Giles Kristian is a historical novelist, author of the Raven series set in the Viking era. His latest book The Bleeding Land is about to be published by Bantam Press
Things are a bit quieter today – Hedeby was lost to the fires of destruction in the 11th century. What remains of the town is a major archaeological museum (www.schloss-gottorf.de/haithabu), situated on the opposite side of the Schlei inlet from the town of Schleswig in Germany. That city’s prominent cathedral shows who won the religious contest for hearts and minds that was going on in the 10th century. Those surprised to find that this Viking settlement is not located in today’s Denmark have the Second Schleswig War (1864) and the area’s subsequent annexation into the Kingdom of Prussia to thank.
British tourists don’t venture here much but Germans certainly do, mainly to spend summers braving the North Sea winds on the superb beaches found along the Schleswig-Holstein coast. A visit here can be combined with trips to other historic German towns and cities in the region, from bustling Hamburg to the Hanseatic port of Lübeck.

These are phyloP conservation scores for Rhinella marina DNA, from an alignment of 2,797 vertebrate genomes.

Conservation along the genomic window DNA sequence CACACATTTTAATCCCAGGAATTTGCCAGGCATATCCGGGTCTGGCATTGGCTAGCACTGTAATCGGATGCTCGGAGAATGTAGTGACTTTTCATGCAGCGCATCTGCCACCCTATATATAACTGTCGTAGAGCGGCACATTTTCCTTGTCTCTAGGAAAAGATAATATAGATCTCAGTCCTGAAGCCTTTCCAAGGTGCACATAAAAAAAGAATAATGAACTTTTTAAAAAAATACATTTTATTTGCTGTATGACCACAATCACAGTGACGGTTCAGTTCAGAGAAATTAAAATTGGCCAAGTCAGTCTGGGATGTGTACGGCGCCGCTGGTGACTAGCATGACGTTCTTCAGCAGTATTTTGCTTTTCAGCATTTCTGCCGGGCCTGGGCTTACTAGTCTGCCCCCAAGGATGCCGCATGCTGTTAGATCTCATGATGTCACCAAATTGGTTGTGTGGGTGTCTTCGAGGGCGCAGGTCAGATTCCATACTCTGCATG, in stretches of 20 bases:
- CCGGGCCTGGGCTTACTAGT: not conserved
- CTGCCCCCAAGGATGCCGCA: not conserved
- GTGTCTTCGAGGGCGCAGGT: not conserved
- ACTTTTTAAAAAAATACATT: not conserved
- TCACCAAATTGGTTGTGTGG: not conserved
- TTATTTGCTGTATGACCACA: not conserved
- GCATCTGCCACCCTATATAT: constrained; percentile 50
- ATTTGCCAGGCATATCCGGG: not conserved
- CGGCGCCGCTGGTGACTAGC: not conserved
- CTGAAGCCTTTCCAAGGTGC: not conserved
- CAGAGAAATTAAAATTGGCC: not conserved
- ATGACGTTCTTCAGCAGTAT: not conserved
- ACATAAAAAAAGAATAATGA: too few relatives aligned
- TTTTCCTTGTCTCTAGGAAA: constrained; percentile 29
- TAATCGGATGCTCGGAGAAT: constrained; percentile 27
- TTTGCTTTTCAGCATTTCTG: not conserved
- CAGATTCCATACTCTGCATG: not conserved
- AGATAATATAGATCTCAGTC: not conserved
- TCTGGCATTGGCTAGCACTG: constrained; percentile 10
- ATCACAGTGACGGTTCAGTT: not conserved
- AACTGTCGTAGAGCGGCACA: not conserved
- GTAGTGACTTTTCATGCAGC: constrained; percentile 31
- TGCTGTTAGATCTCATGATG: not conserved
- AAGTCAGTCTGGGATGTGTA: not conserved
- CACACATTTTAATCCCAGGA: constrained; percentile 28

Alternatively, you could continue north into Denmark, to Jutland where several more Viking sites await. Among the highlights are the Viking museum in Ribe, Denmark’s oldest town, and the reconstructed open-air Viking settlement at Moesgård museum south of the interesting city of Aarhus.
If you like this…
If you’re after a Viking settlement closer to home, try York and in particular the Yorvik Viking Centre. For another undiscovered corner of Europe rich in history from this time, visit Oslo where there is a Viking Ship Museum.
Tom Hall, editor, lonelyplanet.com. You can read more of Tom’s articles at the website.